Foster: Research could be 'transformative' for heroin recovery

  • U.S. Rep. Bill Foster tells the DuPage County Prevention Leadership Team on Wednesday about two bills he is sponsoring to prevent heroin and opioid abuse and expand opportunities for treatment. Leadership team members including Dianna Feeney, left, executive director of Serenity House in Addison, meet monthly to discuss prevention efforts around heroin, alcohol and marijuana.

      U.S. Rep. Bill Foster tells the DuPage County Prevention Leadership Team on Wednesday about two bills he is sponsoring to prevent heroin and opioid abuse and expand opportunities for treatment. Leadership team members including Dianna Feeney, left, executive director of Serenity House in Addison, meet monthly to discuss prevention efforts around heroin, alcohol and marijuana. Bev Horne | Staff Photographer

  • Members of the DuPage County Prevention Leadership Team hear Wednesday from U.S. Rep. Bill Foster of Naperville who discussed two bills he is sponsoring to prevent heroin and opioid abuse and expand opportunities for treatment.

      Members of the DuPage County Prevention Leadership Team hear Wednesday from U.S. Rep. Bill Foster of Naperville who discussed two bills he is sponsoring to prevent heroin and opioid abuse and expand opportunities for treatment. Bev Horne | Staff Photographer

  • Woodridge police officer Tom Hogan asks a question of U.S. Rep. Bill Foster on Wednesday during his meeting with the DuPage County Prevention Leadership Team in Wheaton.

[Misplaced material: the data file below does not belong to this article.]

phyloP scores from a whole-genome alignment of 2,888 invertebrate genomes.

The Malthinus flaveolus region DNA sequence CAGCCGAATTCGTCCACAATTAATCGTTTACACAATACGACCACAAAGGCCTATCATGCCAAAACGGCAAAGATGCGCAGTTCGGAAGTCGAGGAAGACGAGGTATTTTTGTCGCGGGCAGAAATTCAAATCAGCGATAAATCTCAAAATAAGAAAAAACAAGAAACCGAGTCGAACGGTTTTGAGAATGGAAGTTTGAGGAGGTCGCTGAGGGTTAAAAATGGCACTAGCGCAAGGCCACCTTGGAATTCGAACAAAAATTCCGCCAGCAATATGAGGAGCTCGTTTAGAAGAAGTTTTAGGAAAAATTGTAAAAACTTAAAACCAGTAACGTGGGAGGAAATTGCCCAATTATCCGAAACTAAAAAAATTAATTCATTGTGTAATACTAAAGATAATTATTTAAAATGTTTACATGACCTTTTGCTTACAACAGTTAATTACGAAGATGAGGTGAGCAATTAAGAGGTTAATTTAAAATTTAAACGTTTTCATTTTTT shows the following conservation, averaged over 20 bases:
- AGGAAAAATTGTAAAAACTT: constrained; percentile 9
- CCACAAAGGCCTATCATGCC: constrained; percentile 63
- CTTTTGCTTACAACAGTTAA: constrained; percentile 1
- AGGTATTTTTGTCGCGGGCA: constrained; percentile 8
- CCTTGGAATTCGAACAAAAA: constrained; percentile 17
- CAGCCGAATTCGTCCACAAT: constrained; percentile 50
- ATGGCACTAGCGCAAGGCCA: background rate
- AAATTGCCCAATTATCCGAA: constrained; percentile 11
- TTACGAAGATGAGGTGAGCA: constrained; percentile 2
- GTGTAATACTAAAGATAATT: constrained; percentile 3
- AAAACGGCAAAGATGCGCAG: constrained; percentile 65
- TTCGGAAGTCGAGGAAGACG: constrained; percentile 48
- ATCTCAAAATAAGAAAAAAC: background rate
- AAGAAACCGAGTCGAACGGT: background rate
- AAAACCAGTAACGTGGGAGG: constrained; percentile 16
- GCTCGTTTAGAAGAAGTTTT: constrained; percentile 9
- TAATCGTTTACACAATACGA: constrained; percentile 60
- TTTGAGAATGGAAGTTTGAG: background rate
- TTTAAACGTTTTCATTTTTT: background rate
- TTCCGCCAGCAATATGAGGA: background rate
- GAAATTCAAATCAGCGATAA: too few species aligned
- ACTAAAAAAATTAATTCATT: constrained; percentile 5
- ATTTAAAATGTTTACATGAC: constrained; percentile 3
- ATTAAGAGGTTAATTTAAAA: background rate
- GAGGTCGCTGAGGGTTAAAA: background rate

Woodridge police officer Tom Hogan asks a question of U.S. Rep. Bill Foster on Wednesday during his meeting with the DuPage County Prevention Leadership Team in Wheaton. Bev Horne | Staff Photographer

 
 
Updated 3/30/2016 2:18 PM

U.S. Rep. Bill Foster praised DuPage County drug prevention leaders Wednesday for their efforts to save the lives of overdosing heroin users and get them into treatment.

But as the opioid epidemic rages, he said the issue needs a broader fix.

                                                                                                                                                                                                                       
 

"It's now a national problem and we need a national solution," said Foster, who represents the 11th Congressional District in parts of Cook, DuPage, Kane, Kendall and Will counties, including Aurora, Naperville, Bolingbrook, Burr Ridge and Joliet.

Foster updated roughly 35 members of the DuPage County Prevention Leadership Team about two bills he reintroduced in October to strengthen efforts to prevent heroin abuse and support recovery from addiction.

"For a long time, addiction was just something that was hidden away," said Foster, who is up for re-election Nov. 8. "Thankfully, we've started to change that narrative -- I think, partly because of opioid addiction being so common. It's now seen less as a moral failing and more as a treatable medical condition."

With that mindset comes research into medications that Foster said could lead to advances in opioid abuse treatment and recovery.